How to create drum sounds in ZynAddSubFX or Yoshimi, Part 1
This tutorial will assume basic familiarity with Yoshimi or ZynAddSubfx. We will cover how to create -- to synthesize -- some basic electronic sounding drum sounds. When creating patches, it is very important to have some decent headphones or studio monitors. You'll want to be able to hear the low frequency sounds that we may be creating. When creating patches, it is helpful to have the Virtual Keyboard window open so you can test your patch, or you may wish to use a real MIDI keyboard to trigger your sounds.
As stated before, a working knowledge of Yoshimi or ZynAddSubFX is helpful. This tutorial mentions what knobs you should turn, but does not mention what these knobs do.
Most synth drums are modeled on the idea that when a stick or mallet hits a drum, the drum head is compressed, which tunes the drum up. When the stick or mallet leaves the drum and the vibrations leave, there is a lower pitch, because the drum head has relaxed.
If you start with a blank patch, you will notice that the patch is just set up for a basic sine wave. We can start to shape this sine wave to sound like a kick drum, using this idea that the pitch of a drum when hit goes from high to low.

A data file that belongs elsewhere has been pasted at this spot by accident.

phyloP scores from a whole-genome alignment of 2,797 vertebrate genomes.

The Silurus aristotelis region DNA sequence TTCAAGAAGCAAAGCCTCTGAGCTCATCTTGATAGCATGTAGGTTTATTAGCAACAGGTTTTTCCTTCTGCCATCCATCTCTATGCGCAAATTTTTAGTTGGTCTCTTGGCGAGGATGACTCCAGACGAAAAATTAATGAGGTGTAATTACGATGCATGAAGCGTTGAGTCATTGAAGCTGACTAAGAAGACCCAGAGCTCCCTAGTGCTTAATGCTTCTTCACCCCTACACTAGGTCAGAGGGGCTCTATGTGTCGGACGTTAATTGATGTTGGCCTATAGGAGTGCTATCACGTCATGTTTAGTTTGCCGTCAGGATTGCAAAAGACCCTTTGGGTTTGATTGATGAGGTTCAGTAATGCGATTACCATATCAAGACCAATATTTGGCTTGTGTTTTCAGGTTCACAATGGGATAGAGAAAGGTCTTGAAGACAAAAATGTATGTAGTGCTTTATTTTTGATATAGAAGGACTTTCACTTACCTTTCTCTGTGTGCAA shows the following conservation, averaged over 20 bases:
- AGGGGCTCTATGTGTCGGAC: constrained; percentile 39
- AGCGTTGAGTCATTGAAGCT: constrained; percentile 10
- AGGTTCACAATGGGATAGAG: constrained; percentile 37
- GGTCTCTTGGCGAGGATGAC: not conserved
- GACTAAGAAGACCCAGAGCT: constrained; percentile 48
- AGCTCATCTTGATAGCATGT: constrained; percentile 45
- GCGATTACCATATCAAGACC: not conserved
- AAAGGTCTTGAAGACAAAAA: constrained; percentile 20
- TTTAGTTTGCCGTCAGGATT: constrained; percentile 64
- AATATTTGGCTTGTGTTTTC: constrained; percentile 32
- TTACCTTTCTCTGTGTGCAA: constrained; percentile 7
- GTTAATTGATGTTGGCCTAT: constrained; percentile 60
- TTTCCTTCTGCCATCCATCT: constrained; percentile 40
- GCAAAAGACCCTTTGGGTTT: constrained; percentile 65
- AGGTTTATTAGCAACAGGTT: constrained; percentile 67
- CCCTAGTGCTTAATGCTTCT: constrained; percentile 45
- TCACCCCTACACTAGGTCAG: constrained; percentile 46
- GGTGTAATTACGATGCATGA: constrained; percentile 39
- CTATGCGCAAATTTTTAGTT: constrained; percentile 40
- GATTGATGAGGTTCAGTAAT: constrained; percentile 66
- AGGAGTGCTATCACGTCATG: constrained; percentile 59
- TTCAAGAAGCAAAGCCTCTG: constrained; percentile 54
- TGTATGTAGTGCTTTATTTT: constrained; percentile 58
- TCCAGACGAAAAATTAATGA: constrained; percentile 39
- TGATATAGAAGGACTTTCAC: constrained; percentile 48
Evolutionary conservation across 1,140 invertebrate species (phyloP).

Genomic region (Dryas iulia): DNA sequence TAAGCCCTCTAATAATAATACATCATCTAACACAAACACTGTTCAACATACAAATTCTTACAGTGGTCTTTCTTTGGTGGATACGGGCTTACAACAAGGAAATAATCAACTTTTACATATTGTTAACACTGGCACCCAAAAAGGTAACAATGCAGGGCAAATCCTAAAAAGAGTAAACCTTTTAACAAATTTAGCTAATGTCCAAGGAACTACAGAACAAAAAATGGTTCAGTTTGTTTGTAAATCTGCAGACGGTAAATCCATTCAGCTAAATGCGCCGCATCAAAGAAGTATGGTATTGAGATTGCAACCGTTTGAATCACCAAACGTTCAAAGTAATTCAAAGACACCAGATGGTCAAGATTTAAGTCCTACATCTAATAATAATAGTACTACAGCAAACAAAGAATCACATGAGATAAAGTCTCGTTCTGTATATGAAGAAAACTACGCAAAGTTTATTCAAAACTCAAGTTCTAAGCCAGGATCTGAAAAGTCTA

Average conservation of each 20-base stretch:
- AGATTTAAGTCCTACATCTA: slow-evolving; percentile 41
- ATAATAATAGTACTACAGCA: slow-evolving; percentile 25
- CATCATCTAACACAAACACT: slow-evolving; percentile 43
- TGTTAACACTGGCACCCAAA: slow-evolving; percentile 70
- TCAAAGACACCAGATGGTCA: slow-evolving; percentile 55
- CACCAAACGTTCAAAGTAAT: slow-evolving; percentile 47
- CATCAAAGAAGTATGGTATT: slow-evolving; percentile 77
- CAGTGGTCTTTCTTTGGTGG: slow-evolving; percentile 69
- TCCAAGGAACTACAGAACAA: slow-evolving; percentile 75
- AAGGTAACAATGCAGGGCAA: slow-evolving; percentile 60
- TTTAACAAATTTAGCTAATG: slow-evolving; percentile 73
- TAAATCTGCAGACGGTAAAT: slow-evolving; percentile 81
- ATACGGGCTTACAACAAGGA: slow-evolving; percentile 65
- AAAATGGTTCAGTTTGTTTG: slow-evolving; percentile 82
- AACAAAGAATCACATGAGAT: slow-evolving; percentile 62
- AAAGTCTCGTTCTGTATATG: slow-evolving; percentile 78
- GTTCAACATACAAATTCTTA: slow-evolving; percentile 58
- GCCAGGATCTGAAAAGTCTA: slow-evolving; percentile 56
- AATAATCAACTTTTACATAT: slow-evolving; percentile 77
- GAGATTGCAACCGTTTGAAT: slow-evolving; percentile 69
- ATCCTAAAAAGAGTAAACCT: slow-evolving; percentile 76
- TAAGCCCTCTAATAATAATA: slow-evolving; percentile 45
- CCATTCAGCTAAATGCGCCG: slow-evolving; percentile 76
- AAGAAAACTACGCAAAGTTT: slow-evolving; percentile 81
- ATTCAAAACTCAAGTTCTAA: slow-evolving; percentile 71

Click Edit/Edit instrument on the main window, and then click the Edit button under ADDsynth. Since we will only have one possible tuning for our kick drum, open the Voice Parameters window and click the 440Hz checkbox. This will ensure that every key pressed is tuned to A (440 Hz.)
Back on the ADsynth Global Parameters window, lets turn the R.dt knob on the Amplitude Envelope to 62.5 to let the sound decay when a key is released. Next, change Octave from 0 to -3. This is what a kick drum's pitch might rest at. You'll need better than laptop speakers to hear this tone. At this point, if you were creative, you could use this kick drum sound in a song. However, we're looking for a more complete sound.
Next lets use the Frequency Envelope. Turn A.val up to 117. Listen to how this has changed the sound. Next, change A.dt to a value around 35.4. Listen to how this has changed the sound.
A more advanced kick drum
With a real kick drum, we also might imagine that there is more harmonic content during the start of a kick drum hit then there is when the sound has resolved to a softer vibration.
To approximate this, we will change the oscillator on our kick drum from sine wave to a square wave. To do this, click Show Voice Parameters, then the Change button under Voice Oscillator. Under the Base Func. box to the right, choose Pulse from the Base F. drop down menu. Our kick drum should now sound like a nasty buzz.
So back at the ADsynth Global Parameters window, under Filter Parameters, set C.freq to 18.43. Set Q to 38.10. Under filter envelope, set A.val to 104.39. Set A.dt to 26.79. We've now made it so the front of the kick sounds punchy, yet it resolves into a softer tone.
A kick drum sounds okay on its own, but it happens to go nicely next to a snare drum. Stay tuned for Part II of this tutorial, where I will cover how to use the Drum Kit mode, and create a snare drum sound.